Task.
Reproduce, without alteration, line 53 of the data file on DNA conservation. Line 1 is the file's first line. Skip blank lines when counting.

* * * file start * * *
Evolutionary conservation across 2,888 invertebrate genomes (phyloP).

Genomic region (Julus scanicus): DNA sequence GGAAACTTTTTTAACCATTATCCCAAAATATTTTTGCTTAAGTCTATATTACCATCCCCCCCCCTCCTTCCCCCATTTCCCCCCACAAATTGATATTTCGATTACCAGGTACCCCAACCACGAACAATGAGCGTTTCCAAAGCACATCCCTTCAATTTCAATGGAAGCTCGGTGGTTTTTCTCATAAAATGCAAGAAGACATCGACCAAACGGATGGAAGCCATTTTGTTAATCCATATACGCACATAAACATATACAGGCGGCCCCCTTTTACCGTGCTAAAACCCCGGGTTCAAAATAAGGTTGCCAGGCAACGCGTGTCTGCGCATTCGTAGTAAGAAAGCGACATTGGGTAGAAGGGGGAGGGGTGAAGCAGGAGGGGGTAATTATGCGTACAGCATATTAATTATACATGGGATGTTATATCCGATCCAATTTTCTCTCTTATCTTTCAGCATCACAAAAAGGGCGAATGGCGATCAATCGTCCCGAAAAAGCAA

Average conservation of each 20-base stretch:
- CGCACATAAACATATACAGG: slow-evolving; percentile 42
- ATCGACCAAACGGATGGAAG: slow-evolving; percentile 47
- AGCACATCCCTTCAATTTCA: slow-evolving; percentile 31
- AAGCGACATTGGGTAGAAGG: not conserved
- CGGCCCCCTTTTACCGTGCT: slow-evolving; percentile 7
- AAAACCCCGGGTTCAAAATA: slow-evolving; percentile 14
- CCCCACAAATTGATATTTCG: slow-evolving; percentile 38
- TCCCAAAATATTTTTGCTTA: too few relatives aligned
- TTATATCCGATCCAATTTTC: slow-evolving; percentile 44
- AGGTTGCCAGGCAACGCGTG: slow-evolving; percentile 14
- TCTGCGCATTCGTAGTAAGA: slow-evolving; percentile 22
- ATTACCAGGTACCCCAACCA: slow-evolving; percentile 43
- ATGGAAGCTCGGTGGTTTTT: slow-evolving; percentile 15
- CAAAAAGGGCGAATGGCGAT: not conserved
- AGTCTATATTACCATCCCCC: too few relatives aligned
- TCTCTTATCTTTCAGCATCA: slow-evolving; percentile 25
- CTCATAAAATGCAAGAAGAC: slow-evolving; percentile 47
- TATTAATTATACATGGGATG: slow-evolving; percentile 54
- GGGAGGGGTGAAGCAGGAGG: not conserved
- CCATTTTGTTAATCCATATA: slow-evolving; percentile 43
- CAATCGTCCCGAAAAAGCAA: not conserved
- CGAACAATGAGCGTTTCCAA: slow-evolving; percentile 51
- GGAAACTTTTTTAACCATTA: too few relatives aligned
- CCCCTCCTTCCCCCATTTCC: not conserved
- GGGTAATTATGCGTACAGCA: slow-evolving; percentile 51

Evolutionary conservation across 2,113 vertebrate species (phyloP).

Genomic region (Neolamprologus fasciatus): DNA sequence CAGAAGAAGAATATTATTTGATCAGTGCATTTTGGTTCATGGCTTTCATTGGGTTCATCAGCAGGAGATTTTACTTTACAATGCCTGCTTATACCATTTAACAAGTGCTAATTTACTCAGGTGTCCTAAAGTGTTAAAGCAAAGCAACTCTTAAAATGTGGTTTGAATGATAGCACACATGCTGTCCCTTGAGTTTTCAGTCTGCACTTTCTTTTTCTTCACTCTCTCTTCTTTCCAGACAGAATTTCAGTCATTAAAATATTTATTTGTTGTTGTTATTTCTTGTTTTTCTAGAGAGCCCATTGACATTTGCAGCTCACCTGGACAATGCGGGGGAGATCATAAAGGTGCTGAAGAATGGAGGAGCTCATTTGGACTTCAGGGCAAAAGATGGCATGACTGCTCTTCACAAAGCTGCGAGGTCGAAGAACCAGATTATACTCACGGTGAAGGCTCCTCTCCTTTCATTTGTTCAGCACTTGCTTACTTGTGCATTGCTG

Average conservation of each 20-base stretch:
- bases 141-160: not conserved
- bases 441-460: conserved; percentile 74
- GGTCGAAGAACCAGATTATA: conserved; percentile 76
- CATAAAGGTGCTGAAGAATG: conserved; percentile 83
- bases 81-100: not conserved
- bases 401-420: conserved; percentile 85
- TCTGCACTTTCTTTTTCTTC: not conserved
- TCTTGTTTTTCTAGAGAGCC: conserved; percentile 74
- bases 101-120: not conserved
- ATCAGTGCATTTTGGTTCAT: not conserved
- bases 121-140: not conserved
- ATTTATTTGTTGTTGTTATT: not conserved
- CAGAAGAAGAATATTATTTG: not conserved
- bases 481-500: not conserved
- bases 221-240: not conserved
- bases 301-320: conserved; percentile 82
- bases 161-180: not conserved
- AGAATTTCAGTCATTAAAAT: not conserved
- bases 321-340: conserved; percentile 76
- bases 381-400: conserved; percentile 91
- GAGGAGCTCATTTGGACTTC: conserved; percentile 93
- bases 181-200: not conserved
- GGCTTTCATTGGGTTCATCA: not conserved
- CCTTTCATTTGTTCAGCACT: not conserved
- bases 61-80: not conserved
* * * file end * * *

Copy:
- bases 181-200: not conserved